Published in: Millennium Villages Project
The Millennium Development Goals (MDGs) say that by 2015, every child should have the opportunity to complete primary school. The Goals also call for gender parity in all levels of education. Recently, 50 girls from Sauri Millennium Village in Kenya were given the opportunity of a lifetime — the chance to attend secondary school, granted through the Connect to Learn scholarship program, in partnership with Ericsson and the MVP.
Aged between 15 and 18, the girls are among the brightest students from the area, but despite passing the entrance exams, the cost of attending secondary school was prohibitively expensive. Although $50 a month is all it takes to send a child to secondary school, this figure is out range for most of Sauri's rural families.
During the small acceptance ceremony held in the shade of eucalyptus trees, the girls were surprisingly serious. They were keenly aware that the privilege to go to secondary school represents a responsibility to study and make their communities proud, and that they are part of an extremely fortunate group.
“Where we live, so many girls in the village drop out of school, their families can’t afford the fees and some get pregnant. Others get married early only to come back home because of poverty and violence,” explains Christine, 18, a scholarship recipient.
Although many African countries have made strides in increasing primary school attendance, insurmountable obstacles still prevent millions of girls like Christine from matriculating and benefiting from this trend. Without further education, early marriage and a low standard of living eked out from subsistence farming is the only option for most young women, and the burden of poverty and poor health falls squarely on their shoulders.
The scholarship program recognizes that in many cases, a bottleneck occurs when children transition to secondary school, and girls in particular fall by the wayside – school fees, early pregnancy and marriage, and domestic duties such as fetching water and looking after siblings fall disproportionately on the shoulders of adolescent girls. In Kenya, it is estimated that about 35 percent of girls between the ages of 16 and 20 are still in school, compared to about 50 percent of boys.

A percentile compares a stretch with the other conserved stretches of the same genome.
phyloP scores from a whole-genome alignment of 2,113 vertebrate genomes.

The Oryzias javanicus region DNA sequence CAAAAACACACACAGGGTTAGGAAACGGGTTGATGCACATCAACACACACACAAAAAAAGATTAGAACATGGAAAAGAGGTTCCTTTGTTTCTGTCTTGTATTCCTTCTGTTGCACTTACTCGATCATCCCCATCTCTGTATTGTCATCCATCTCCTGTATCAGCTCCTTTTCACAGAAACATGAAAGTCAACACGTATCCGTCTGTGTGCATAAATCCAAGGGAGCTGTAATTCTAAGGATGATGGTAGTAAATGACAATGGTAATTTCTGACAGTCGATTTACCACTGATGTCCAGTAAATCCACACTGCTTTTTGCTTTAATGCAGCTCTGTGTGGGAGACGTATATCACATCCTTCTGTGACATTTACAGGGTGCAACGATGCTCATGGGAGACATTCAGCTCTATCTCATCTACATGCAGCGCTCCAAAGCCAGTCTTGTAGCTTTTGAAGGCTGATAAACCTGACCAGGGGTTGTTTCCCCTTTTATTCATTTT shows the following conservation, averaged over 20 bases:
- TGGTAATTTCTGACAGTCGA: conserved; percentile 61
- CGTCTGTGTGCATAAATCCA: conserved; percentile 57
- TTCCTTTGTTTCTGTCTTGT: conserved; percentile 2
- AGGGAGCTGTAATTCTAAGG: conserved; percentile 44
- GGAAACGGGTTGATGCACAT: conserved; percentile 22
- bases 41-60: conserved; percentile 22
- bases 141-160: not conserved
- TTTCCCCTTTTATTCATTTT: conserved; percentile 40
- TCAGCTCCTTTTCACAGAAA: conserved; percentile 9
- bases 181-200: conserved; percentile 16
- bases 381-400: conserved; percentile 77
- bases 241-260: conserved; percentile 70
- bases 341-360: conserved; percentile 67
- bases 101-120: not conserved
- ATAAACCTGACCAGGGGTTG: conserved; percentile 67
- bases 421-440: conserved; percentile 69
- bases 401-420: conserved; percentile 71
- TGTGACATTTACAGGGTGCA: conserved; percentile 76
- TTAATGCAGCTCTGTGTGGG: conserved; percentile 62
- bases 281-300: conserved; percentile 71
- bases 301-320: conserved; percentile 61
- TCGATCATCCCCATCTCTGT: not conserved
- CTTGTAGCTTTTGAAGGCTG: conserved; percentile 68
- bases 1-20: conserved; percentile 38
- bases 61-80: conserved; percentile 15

Early pregnancy is one of the most common reasons girls drop out, as Christine's experience illustrates. She is the mother of a one-year-old, Blessing Brighton Omondi, and despite good grades, was forced out of school for two years as a result of pregnancy. Social disapproval makes the lives of such young mothers particularly hard.
“Many cases of early pregnancy go unreported, because the girls fear how they will be received by society,” says Richard Ogeda, Education Coordinator in Sauri Millennium Village. “Some run away from home or go to live with distant relatives to avoid shaming their families. If a girl does stay at home, her welfare is often neglected. Further education becomes impossible.”
As a result, the scholarship program helps to rehabilitate young mothers like Christine back into the education system, and nine of the 50 girls had faced similar hardship.
Research shows the returns of schooling are greater for girls than boys, positively impacting their families and communities. As Patricia, 16, explains, when a girl from a poor village gets a solid education, she is better able to make a good living, improving her own life and the lives of those around her:
“Girls need to be educated so that they become important people in society,” says Patricia, who received one of the highest scores on the school entrance exam. “If there is a conflict in the family or in the community, you can solve it if you are educated. You can also help the community by bringing up others around you, and help to educate them.”
Patricia dreams of being a pilot, and the scholarship helps her take a big step to making her dream a reality.
In addition to providing the necessary funding, Connect to Learn ensures that the secondary school which the girls attend are equipped with the latest ICT technology, including computers and internet connectivity. Currently, Connect to Learn supports 3,000 pupils in Kenya, Tanzania and Ghana, with hundreds more funded by the MVP and their partners.
“As the Millennium Villages Project nears the 2015 deadline for achieving the MDGs, we are increasing our support for girls' secondary schooling. Education is a powerful tool which young women can use to extract themselves and their families out of poverty, and sustain their income and well-being independently, way beyond the life of the Project,” explains Richard Ogeda.